The Institute of Economic Affairs (IEA), a Thatcherite think tank, has strongly criticised the government’s plans for HS2, the proposed high-speed rail link between London and the north of Britain.

The trouble with the IEA’s paper is that it criticises how HS2 is being procured but does not make a positive case for reform.

The IEA argues that the beneficiaries of new infrastructure include politicians, officials and their contractors. These people have strong incentives to skew the system to make expensive schemes progress whilst the inflated cost is passed to the taxpayer and increased fares. Some infrastructure will be a good idea (like the M25) but others less so (like HS1). Either way, it’s a tails they win and heads you lose model. No wonder nobody believes the business case for HS2: the Secretary of State is in the impossible position of being judge and advocate in his own cause.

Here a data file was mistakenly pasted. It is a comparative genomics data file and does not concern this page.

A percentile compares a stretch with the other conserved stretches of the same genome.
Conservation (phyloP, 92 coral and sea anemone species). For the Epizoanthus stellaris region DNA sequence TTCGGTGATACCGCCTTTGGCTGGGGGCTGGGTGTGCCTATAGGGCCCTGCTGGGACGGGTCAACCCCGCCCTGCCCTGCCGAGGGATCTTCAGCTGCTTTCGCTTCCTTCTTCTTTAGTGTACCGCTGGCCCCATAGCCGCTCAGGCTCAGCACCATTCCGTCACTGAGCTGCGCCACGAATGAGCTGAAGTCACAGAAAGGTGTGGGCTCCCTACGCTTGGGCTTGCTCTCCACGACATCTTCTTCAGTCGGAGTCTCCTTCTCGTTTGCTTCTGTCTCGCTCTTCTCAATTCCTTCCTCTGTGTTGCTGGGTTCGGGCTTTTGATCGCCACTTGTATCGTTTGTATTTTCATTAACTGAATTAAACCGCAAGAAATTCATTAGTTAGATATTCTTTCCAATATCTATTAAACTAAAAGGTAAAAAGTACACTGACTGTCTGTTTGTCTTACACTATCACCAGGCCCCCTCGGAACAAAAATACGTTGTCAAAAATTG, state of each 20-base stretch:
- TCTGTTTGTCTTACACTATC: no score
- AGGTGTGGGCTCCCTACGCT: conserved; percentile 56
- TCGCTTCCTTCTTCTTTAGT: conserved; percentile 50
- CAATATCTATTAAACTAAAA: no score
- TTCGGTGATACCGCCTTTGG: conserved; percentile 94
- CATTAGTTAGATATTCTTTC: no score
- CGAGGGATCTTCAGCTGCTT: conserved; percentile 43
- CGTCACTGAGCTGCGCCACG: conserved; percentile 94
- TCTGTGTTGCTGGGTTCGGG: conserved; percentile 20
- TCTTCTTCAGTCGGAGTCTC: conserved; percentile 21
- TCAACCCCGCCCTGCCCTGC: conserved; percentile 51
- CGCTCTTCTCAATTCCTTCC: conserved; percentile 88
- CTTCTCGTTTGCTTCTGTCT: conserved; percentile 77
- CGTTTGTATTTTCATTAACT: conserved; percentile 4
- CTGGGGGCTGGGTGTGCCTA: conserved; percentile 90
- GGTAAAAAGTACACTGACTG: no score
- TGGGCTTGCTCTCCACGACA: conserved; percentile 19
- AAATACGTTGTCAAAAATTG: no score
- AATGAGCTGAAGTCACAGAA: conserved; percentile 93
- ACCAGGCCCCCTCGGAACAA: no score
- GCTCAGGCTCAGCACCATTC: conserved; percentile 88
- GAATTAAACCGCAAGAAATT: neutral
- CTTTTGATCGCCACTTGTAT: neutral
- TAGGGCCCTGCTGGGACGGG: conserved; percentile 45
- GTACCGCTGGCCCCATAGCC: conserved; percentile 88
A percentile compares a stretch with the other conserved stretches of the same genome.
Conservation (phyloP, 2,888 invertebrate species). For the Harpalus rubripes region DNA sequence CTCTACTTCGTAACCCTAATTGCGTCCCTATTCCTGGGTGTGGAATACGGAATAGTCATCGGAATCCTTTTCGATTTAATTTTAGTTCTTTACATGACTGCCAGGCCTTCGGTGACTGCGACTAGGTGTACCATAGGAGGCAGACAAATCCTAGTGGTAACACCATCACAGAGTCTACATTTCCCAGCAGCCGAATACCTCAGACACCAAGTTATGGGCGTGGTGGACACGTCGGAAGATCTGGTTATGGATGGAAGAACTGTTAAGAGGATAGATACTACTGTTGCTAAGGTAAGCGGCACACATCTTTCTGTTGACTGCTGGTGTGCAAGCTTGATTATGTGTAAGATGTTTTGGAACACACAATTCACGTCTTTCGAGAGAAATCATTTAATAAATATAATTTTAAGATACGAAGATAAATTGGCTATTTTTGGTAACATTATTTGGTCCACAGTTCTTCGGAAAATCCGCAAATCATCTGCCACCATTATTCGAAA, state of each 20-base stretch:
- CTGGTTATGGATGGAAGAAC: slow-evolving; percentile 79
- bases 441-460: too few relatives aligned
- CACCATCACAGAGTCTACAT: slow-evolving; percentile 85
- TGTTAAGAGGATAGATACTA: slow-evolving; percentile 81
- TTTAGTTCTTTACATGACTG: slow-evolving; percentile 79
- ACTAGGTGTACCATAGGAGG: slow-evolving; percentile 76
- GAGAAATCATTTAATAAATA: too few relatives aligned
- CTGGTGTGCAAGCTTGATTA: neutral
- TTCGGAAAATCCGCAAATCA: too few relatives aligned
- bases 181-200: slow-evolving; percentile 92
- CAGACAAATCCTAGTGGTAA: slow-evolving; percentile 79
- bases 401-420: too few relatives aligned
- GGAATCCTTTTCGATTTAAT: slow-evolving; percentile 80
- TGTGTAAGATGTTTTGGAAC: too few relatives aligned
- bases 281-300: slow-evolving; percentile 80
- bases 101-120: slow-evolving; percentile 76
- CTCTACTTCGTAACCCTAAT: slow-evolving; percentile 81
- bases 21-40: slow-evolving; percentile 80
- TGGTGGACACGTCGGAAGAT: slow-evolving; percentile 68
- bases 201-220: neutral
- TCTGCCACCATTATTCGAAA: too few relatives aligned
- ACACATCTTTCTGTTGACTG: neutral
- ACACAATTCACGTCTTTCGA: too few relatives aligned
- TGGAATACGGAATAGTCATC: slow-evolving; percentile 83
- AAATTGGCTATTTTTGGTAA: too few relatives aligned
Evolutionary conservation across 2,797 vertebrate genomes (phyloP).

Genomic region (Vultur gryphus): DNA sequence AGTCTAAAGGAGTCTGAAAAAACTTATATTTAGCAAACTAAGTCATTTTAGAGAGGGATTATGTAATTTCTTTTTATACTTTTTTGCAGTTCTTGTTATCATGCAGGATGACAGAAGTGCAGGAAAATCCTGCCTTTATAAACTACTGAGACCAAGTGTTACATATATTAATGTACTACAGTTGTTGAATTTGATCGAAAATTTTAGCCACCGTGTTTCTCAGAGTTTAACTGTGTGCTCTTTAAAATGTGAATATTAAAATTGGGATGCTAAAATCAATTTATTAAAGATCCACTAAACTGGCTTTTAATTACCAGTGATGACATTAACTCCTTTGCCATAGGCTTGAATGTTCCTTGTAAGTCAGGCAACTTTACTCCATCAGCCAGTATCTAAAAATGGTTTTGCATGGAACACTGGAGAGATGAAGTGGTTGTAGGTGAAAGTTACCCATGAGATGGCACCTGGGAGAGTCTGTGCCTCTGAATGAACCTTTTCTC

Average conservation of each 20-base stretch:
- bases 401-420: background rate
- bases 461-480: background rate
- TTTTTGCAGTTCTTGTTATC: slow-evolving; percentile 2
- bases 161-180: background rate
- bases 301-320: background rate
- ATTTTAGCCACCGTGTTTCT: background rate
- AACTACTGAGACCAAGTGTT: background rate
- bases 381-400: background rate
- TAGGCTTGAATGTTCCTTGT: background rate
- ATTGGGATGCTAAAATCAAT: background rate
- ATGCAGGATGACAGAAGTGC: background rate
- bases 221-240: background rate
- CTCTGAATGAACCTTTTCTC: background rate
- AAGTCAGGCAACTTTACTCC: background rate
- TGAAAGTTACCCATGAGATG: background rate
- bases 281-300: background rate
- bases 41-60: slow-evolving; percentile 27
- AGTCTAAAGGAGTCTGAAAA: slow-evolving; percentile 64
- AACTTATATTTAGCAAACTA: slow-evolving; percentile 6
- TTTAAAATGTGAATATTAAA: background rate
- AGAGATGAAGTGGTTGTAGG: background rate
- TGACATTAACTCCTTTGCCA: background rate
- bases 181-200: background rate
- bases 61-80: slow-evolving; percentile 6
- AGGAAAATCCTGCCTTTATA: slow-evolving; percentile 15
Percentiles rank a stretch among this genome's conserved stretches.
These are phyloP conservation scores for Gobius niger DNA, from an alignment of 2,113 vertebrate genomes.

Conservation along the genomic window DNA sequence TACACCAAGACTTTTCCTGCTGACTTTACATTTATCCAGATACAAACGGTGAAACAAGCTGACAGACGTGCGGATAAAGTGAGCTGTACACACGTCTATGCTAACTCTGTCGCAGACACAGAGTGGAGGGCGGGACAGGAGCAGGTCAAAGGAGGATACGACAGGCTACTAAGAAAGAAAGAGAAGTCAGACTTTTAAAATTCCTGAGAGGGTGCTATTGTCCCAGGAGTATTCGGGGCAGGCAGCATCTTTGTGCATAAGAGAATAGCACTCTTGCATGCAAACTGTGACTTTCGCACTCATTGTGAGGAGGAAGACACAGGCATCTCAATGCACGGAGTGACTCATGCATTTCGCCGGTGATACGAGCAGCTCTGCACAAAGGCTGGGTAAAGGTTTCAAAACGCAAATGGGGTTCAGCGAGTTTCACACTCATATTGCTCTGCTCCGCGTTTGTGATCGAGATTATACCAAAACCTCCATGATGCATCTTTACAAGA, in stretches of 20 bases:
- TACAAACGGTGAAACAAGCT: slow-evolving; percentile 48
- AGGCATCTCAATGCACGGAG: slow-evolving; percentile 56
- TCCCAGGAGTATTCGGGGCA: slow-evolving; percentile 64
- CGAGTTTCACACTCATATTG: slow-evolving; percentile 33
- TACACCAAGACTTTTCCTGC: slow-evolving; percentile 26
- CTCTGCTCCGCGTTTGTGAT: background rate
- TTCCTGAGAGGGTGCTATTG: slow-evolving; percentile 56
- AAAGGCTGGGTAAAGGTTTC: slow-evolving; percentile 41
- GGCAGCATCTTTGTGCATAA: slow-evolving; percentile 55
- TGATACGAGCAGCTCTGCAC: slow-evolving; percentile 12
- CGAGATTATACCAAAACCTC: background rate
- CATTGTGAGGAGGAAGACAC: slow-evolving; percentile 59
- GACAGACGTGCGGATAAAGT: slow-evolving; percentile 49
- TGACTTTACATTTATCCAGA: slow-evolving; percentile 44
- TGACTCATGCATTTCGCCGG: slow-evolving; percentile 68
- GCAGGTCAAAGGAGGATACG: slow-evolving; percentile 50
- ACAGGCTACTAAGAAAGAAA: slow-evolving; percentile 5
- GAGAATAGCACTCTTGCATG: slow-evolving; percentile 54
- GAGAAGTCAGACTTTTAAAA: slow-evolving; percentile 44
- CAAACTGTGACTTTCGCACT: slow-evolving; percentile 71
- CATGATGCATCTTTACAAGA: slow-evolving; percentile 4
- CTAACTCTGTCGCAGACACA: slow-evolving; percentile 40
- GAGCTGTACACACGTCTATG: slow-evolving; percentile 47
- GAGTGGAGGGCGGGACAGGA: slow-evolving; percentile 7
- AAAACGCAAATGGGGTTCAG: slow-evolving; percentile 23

The WLR offers a way out of this conflict of interest by better aligning risk and reward. It differs from schemes promoted by local authorities or transport consultants because the company promoting the scheme, rather than the taxpayer, bears the risk if it goes wrong. And if it goes well, then train users get more innovation and better journeys at lower fares.